What was meant as a legal provision to help the internet grow two decades ago has instead turned cyberspace into a Wild West of fake news, coarse, unrestrained and destructive commentary, and now a platform for our foreign adversaries to spread propaganda that threatens to undermine our very democracy.
Ironically, the provision was slipped into something called the “Communications Decency Act,” which was supposed to effectively ban obscenity and pornography from websites. The main intent of the law obviously failed, as any cursory search for porn on the web can attest.
What did work was the unintended consequences of another provision of the 1992 act, which declared internet web platforms free of the rational restraints that editors and publishers bring to more conventional print platforms, such as magazines and newspapers. Specifically, operators of internet services were not to be construed as publishers, thus not legally responsible for the posts of third parties who used their services.
The result is something economists would call “moral hazard,” a system so designed as to encourage, rather than discourage, irrational, unethical and destructive behavior in doing business. So long as internet website operators refrained from exercising too much control over the dangerous drivel that people posted on their sites, they’d be held harmless for any damage it caused. With no fear of libel or slander or other constraints on the public’s discourse, website operators could collect all the advertising revenue their sites would generate, but without the responsibility of legal and social norms that hitherto balanced First Amendment freedom of speech with professional editing of the content.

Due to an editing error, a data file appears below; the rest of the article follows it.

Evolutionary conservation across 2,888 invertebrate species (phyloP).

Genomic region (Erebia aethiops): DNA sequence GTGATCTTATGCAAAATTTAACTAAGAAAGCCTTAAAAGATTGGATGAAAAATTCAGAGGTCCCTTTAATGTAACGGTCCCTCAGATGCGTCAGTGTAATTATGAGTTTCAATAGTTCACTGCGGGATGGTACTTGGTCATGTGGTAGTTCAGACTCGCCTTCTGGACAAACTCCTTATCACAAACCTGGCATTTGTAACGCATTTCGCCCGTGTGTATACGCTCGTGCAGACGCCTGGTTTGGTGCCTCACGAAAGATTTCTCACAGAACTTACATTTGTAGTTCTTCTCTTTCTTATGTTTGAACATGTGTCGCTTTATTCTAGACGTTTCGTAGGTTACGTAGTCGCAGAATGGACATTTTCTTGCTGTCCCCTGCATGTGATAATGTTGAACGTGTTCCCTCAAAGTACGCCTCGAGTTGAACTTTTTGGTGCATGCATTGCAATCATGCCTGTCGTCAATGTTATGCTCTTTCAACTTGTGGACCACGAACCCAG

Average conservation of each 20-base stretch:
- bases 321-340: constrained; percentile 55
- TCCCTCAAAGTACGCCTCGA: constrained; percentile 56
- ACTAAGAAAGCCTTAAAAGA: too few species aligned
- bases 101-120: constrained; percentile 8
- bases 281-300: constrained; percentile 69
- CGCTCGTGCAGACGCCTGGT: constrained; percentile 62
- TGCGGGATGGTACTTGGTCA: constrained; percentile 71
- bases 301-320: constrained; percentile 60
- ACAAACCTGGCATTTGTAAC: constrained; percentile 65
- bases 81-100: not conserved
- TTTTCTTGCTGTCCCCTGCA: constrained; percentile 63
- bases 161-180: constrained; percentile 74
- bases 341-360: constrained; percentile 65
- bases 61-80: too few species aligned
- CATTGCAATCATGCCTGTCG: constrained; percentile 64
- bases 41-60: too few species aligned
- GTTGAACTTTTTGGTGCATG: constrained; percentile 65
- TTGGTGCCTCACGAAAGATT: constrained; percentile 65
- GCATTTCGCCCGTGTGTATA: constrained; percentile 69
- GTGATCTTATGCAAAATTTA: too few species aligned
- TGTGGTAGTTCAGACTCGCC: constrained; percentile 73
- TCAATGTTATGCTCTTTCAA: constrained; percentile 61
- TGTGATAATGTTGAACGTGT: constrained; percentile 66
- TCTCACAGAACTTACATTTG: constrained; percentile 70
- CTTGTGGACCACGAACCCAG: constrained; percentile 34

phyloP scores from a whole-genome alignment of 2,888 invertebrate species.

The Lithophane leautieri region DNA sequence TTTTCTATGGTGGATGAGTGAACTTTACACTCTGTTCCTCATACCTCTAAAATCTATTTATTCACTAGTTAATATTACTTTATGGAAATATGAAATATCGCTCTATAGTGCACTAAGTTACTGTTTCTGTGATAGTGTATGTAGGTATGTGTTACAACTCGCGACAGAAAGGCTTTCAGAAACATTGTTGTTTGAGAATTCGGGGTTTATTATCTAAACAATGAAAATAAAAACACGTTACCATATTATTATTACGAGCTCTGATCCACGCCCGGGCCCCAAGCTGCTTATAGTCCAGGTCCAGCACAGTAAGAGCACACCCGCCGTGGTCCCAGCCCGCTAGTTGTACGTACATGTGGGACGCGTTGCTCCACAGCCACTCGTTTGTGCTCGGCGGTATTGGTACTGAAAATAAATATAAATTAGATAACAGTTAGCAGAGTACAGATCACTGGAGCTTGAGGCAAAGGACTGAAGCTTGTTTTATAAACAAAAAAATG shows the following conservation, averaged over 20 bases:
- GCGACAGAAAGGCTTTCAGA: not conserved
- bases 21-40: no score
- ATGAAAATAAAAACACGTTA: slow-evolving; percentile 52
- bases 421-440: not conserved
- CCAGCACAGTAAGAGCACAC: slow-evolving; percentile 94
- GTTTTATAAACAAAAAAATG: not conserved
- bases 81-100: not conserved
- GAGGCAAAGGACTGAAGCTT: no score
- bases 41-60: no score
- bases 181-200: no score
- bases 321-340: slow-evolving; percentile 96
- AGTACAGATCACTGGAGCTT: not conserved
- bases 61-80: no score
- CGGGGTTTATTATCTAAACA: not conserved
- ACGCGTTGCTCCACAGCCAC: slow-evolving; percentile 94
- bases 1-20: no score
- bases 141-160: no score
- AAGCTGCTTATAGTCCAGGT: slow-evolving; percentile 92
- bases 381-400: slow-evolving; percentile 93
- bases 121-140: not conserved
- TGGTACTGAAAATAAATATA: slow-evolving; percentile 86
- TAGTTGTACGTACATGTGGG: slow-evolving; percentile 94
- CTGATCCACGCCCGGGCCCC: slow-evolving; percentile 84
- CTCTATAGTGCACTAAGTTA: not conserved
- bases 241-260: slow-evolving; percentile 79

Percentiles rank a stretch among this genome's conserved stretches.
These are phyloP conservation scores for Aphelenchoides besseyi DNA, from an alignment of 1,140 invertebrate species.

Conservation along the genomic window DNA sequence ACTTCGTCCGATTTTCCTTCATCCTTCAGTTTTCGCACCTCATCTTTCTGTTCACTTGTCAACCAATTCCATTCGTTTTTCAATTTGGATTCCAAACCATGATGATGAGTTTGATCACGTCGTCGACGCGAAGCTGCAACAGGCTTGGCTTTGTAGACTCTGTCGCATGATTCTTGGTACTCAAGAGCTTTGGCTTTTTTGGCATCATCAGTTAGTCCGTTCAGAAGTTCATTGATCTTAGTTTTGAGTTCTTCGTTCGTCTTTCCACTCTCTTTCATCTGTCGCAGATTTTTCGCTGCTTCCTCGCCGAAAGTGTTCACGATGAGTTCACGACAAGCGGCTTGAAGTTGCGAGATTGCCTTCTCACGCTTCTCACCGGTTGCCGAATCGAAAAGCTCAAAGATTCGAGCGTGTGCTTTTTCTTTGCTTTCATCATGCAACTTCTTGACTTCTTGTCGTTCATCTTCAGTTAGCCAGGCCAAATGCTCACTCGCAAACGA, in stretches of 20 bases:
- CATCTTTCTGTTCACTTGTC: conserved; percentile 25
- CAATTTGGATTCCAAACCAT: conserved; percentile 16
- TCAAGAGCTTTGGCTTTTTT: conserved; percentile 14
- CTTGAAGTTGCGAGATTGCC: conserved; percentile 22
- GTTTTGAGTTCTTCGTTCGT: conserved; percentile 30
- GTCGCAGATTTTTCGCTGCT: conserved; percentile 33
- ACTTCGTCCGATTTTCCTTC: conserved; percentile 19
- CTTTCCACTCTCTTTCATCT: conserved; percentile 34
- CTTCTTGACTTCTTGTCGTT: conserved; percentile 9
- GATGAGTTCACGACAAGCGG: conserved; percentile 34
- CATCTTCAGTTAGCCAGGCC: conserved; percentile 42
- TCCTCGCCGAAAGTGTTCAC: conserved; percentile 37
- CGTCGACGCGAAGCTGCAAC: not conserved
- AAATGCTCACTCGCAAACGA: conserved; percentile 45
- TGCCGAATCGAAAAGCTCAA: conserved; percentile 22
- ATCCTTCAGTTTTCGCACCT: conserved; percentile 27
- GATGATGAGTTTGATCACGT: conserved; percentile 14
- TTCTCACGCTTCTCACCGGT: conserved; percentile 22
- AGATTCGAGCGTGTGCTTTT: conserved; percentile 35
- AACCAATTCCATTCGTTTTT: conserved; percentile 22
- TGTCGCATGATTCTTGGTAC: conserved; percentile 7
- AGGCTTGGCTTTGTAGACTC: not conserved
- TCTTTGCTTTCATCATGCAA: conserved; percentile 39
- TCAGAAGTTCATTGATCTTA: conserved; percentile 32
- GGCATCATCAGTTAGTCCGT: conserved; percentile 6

In essence, anything goes on the internet, no matter who or what it hurts or harms, even if our enemies can use the loophole to undermine our elections.
At traditional media outlets—such as newspapers that developed their own news websites—the hold-harmless provision produced the paradoxical behavior of editors and publishers maintaining one standard of truth and responsibility in their print versions but a more hands-off policy for their online, reader-generated commentary on their complementing websites. So long as editors didn’t apply too many of their tried-and-true methods, they’d be free of a publisher’s responsibility to check out and confirm public comments on the news.
On internet platforms based entirely on reader interactive postings—think Facebook and Twitter—there is no other content besides the third-party posts their members provide, thus, there’s virtually no editorial judgment applied.
They’ll say they’ll try to police the situation, but the more they police content, the closer they become to being publishers, ultimately responsible for the content. Public content websites are unlikely to do that so long as the protectionist law gives them a free ride if they don’t.
Anything goes in this electronic Wild West, and we’ve by and large eliminated the sheriffs and marshals (editors and publishers) who once upon a time rode herd on the unruly cowboys who ride roughshod through town, shooting out the lights of truth, honesty and responsibility in our alternate online community.
We’ve written our own tombstone epitaph.
Randolph D. Brandt was an editor at newspapers in six states, including serving as editor of the Journal Times in Racine, Wis., before his retirement in 2007. He began his journalism career as a news reporter with his hometown newspaper, the Vineland Times Journal, in New Jersey. This article was originally published in the Dallas Morning News.